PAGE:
This week is the 55th anniversary of what is considered to have been the most powerful blizzard to strike the Great Plains during the 20th Century. From March 2-5, heavy snow and extremely persistent high wind whipped 1-3 feet of snow into 20-40 foot drifts across much of the Dakotas and Minnesota. One element that made the Blizzard of '66 so terrible was its persistence and duration. The storm raged for 3-4 days, depending on location, with wind speeds of 35-50 and gusts up to 70 mph.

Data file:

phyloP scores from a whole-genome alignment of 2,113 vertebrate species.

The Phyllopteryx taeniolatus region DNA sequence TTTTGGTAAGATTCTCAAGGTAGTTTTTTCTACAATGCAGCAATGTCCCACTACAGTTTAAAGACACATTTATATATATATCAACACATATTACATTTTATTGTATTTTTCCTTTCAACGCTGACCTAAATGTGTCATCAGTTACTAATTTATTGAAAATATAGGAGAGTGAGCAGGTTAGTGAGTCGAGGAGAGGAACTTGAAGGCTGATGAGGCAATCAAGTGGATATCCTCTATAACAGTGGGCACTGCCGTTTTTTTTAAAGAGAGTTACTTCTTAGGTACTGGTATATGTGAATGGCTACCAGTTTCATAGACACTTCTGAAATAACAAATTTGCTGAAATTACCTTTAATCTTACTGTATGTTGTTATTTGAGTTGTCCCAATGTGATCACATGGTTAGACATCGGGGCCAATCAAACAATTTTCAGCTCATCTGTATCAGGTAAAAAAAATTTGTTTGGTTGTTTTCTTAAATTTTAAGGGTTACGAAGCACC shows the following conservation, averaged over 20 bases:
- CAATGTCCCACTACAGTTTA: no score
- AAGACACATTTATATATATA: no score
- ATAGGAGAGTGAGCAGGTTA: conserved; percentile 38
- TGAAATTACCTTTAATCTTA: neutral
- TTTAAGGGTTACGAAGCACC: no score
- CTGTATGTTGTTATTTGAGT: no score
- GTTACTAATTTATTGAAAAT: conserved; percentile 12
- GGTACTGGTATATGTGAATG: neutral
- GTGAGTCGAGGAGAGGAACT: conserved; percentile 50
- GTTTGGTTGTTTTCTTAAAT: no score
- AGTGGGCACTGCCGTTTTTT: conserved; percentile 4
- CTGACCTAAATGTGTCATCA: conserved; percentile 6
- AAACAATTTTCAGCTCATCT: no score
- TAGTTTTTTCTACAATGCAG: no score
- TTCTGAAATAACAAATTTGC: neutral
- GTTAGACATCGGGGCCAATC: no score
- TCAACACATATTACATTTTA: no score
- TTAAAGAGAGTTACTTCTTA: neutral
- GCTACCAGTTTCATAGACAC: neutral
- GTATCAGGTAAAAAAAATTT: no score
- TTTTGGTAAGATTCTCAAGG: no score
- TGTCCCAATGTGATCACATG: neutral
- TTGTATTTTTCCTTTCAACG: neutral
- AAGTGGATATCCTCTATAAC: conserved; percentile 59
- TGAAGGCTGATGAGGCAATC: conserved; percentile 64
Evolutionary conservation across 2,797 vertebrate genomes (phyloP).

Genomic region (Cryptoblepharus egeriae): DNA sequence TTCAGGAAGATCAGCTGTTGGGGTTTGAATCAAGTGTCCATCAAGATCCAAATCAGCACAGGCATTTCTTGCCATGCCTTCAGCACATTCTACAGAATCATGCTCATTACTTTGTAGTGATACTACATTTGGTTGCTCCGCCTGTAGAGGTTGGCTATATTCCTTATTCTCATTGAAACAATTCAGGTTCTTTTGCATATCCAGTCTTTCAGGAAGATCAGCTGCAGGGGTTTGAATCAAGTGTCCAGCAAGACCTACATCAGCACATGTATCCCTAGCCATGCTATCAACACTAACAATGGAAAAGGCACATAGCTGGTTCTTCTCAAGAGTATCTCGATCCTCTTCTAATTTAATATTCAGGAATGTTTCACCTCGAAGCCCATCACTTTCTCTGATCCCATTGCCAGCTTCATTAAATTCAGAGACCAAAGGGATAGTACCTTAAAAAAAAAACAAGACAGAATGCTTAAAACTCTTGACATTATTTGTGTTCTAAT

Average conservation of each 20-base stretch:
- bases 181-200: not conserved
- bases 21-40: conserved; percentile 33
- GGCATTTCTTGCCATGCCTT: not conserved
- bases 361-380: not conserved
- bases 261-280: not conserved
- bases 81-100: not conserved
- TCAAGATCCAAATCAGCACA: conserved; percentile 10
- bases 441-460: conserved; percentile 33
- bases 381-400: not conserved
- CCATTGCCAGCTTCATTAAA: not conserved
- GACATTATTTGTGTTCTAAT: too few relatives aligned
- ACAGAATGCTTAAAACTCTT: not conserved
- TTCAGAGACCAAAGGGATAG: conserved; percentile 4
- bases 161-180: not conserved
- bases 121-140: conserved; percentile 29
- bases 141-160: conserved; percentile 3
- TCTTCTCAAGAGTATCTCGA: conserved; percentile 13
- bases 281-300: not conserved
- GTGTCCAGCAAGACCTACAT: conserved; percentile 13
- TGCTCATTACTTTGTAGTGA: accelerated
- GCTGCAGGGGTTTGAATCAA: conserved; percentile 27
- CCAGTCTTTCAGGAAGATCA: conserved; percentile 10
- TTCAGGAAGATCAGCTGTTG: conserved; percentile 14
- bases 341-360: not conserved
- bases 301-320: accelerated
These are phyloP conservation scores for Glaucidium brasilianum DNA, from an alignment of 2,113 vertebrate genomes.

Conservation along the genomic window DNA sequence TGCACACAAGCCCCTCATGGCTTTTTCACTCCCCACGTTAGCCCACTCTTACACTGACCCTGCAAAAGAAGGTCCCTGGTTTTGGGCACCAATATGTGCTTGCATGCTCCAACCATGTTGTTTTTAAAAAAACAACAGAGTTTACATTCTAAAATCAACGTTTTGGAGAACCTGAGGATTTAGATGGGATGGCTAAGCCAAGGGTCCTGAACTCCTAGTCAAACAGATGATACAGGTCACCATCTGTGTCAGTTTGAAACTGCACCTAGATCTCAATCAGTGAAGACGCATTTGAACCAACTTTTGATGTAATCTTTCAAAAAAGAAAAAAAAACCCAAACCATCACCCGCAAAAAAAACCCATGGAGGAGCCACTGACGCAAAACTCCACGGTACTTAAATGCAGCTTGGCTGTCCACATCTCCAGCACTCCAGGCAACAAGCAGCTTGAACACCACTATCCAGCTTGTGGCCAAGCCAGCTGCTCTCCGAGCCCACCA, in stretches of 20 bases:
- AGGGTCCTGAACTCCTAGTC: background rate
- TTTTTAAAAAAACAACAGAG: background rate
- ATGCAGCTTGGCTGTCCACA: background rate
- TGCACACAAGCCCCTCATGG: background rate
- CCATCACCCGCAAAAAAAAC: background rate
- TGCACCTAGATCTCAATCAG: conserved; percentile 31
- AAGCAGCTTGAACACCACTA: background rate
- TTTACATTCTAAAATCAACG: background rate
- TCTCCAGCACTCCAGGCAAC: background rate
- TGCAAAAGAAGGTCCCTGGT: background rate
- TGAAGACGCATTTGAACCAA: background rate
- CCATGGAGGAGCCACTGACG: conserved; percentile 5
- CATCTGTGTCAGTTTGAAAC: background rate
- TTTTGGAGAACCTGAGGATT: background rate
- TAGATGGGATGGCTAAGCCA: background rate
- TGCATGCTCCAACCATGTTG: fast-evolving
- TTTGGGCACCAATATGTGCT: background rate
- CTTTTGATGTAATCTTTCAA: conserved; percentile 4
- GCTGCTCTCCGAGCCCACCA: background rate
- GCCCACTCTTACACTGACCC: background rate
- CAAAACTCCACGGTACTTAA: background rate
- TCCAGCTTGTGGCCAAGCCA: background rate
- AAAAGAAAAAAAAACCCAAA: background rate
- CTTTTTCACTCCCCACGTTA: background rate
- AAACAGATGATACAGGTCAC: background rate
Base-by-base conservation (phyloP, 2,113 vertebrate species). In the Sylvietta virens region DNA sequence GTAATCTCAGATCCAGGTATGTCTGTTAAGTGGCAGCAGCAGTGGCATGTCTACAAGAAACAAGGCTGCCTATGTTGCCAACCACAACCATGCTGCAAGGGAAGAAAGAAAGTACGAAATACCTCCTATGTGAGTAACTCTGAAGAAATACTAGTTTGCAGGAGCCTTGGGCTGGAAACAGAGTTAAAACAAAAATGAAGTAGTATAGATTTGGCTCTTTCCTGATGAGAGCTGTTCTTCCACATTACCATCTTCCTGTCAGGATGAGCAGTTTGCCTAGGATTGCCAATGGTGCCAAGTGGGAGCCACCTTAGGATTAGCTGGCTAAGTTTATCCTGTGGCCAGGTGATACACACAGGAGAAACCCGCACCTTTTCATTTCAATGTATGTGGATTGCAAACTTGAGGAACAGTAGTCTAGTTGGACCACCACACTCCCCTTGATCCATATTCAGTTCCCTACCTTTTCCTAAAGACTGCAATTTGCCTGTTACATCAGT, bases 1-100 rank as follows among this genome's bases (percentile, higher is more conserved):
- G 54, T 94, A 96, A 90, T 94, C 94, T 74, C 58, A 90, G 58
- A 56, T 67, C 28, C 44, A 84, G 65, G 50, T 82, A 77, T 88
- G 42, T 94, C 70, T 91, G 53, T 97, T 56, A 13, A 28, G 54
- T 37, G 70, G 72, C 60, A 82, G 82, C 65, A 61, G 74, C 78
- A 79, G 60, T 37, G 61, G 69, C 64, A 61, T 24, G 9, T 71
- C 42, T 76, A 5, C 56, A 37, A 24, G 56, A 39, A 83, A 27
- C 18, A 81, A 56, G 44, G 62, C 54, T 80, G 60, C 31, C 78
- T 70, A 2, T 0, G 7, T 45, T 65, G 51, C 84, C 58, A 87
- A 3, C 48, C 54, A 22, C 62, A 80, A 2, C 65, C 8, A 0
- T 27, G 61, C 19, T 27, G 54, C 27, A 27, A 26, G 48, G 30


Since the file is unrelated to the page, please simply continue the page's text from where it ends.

At least 18 people died during the storm, several of whom became lost in the whiteout conditions just walking from a farmhouse to an outbuilding. A few storms in the past delivered higher death tolls, but those happened before modern forecasting techniques were available and broadcast communication was able to properly disseminate critical weather information like today.

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